Property inspections aren’t a one-size-fits-all deal. There are different categories with professionals who have different backgrounds and credentials. Whether you’re considering pursuing a career in the inspection industry or you’re a buyer or seller of property that needs an unbiased survey on its condition, it’s important to determine if the right area you’re seeking is in home inspection or building inspection. Knowing the difference between the two can save you a lot of time and unnecessary headache. Here are some major factors that’ll help you differentiate these kinds of professionals and get you started on the right path.
The Reasoning behind the Process is Dissimilar
One of the main ways to tell home inspections from building inspections is finding out the purpose for the process, as well as who the process is being done for. The majority of building inspections are also referred to as code inspections and are performed for a municipality. Home inspections, on the other hand, are carried out for the sake of a seller or potential homebuyer.
The Level of Liability isn’t the Same
Those in home inspection have higher obligations hanging over their heads than those who perform building inspections. This means inspectors who survey residential property can suffer legal consequences if they don’t adhere to all principles or don’t accurately report conditions. Some of those who are independent professionals, rather than business owners, choose to forego inspection insurance but this is always a risk. Code inspectors typically have minimal liability.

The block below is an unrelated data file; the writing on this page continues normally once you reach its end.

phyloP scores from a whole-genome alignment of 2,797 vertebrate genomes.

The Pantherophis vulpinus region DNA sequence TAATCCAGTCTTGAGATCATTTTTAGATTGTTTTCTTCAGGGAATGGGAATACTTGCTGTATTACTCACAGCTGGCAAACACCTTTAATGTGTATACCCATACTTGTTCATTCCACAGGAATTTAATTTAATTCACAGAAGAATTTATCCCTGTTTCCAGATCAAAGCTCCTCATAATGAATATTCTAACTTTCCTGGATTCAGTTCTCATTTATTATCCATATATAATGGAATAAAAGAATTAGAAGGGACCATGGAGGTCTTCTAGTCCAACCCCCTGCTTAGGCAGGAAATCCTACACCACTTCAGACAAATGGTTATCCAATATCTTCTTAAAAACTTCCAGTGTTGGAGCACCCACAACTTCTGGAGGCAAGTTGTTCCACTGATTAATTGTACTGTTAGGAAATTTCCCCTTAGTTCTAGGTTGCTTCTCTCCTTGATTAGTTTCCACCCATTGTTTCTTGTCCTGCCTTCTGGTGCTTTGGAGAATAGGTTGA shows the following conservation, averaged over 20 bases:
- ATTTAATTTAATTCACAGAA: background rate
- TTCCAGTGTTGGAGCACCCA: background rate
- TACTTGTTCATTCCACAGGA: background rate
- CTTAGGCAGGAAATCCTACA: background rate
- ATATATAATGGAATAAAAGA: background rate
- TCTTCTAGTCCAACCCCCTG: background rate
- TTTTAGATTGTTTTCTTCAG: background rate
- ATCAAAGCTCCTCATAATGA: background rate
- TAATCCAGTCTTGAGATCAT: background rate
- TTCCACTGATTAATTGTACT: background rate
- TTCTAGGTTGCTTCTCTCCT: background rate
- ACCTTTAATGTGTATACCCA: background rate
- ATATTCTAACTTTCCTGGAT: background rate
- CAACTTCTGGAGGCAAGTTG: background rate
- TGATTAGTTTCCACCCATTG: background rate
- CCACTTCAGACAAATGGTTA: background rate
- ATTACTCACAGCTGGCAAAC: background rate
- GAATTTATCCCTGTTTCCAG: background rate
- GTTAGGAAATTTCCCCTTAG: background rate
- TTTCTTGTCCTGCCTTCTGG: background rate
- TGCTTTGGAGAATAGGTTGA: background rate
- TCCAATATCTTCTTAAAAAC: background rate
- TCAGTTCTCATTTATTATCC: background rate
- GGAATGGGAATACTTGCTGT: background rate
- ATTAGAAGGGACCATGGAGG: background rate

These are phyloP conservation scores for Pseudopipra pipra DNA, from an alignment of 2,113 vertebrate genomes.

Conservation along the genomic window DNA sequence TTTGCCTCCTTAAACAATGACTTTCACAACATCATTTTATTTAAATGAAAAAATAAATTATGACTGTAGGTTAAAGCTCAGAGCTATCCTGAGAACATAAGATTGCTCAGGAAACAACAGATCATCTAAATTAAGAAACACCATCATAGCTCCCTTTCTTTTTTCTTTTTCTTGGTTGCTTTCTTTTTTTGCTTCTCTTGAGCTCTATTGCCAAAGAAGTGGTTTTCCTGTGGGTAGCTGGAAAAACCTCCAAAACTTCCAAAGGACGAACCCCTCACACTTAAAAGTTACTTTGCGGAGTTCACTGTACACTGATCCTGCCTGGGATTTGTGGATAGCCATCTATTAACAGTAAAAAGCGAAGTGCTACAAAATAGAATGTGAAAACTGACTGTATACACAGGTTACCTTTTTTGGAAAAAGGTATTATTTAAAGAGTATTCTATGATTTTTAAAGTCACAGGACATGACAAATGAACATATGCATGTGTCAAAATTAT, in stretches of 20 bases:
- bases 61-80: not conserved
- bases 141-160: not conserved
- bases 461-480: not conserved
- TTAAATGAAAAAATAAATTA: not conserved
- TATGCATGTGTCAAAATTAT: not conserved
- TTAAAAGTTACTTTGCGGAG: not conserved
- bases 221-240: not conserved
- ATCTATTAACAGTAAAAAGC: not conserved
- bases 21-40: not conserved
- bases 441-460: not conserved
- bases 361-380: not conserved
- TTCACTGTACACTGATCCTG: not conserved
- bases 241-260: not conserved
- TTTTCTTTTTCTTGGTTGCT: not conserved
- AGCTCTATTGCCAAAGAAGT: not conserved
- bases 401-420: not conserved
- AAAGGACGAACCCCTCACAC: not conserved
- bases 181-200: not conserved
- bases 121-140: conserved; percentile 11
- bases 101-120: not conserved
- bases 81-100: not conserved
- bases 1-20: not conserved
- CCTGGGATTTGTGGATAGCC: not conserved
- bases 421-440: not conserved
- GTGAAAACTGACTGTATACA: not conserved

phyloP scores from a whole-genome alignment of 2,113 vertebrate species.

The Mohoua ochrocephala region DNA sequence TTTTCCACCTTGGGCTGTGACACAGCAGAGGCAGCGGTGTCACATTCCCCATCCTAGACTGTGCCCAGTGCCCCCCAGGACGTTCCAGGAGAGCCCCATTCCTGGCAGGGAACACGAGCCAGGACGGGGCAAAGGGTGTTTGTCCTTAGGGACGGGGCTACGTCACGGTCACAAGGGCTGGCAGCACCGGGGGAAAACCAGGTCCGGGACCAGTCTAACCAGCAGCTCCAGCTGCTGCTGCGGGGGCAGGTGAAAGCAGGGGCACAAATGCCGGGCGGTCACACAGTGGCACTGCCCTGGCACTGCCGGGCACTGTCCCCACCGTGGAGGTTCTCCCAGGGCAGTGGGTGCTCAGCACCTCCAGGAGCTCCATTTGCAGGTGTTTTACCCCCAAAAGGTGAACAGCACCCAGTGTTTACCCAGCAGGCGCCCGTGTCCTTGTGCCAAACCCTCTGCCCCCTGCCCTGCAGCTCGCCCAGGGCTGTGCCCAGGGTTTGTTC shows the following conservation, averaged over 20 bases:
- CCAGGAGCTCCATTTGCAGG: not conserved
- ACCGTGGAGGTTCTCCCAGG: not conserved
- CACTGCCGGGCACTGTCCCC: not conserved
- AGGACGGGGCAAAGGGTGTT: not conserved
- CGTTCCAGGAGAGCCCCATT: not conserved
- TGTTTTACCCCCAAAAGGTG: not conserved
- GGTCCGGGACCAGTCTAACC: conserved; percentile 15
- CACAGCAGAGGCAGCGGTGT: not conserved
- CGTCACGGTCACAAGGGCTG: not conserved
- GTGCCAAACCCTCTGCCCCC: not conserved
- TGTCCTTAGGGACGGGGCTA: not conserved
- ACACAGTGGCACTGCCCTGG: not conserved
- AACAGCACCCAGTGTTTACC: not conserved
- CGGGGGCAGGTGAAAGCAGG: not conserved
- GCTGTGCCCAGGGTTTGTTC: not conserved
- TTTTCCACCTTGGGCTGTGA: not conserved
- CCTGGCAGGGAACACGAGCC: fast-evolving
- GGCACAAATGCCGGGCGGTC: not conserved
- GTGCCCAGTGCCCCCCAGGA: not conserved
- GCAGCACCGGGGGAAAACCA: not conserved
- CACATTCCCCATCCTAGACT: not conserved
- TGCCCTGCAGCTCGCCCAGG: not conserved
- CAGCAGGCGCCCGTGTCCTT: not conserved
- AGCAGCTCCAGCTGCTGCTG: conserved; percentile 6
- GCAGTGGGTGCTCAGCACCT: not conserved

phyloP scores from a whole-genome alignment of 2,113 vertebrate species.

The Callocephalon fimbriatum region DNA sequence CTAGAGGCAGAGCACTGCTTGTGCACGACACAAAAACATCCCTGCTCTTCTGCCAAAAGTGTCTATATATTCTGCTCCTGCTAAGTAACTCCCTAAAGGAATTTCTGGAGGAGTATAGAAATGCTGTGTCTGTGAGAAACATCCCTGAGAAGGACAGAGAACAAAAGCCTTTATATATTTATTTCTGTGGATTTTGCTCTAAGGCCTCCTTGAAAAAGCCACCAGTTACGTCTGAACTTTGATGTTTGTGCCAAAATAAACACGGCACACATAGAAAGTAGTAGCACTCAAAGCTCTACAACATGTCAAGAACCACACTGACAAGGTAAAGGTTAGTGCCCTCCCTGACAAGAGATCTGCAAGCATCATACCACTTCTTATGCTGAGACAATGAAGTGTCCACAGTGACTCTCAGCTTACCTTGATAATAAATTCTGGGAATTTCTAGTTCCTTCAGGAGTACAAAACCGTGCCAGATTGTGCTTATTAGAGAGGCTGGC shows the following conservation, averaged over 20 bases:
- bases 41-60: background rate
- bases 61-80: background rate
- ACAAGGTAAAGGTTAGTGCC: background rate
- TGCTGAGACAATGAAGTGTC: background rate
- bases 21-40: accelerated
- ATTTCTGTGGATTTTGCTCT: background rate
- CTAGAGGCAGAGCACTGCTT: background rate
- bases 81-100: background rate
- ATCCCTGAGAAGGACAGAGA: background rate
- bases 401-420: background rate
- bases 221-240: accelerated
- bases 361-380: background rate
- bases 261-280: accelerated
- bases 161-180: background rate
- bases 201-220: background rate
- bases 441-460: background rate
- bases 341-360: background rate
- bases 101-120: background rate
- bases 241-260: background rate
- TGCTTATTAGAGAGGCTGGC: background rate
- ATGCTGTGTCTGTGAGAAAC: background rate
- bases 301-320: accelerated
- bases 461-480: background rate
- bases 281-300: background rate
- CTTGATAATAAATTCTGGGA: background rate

There’s a Time Difference
There’s also a difference in timing for both processes. Professionals who complete building inspections are usually required to do their jobs during construction. On the other hand, home inspectors examine houses way after construction unless they’re assessing a newly built residence. Also, most building inspections only take about 30 minutes while home inspections can run anywhere between 2 and 4 hours, depending on the size of the house.
Property Conditions are Judged Differently
Varied elements are surveyed in these two types of inspections. For one, building inspections indicate the conditions of a place when it was originally built. Professionals in home inspections tell clients the present state of the property in question. This helps seller and potential homebuyer understand what needs to be done, in terms of repair work.
Education and Expertise aren’t Identical
Perhaps the biggest difference between home inspectors and building inspectors is the scope of their knowledge concerning the field. Although they must all be familiar with restrictions and equipment, the former typically must have some kind of a background in construction or engineering to be successful in their trade. The latter doesn’t require, and usually doesn’t encourage, additional skills in construction or engineering but familiarity with real estate processes is helpful. Most requirements related to licensure and certification varies by location. It’s highly recommended that professionals in both lines of work join an organization with like-minded individuals so they can get the resources and occupational support needed to thrive. Popular belief is that home inspectors are generally paid well and their workload is more balance, but they’re also subject to be under more pressure due to fluctuating guidelines. Building inspectors may have smaller salaries but also aren’t required to spend as much time investigating a property as their counterparts.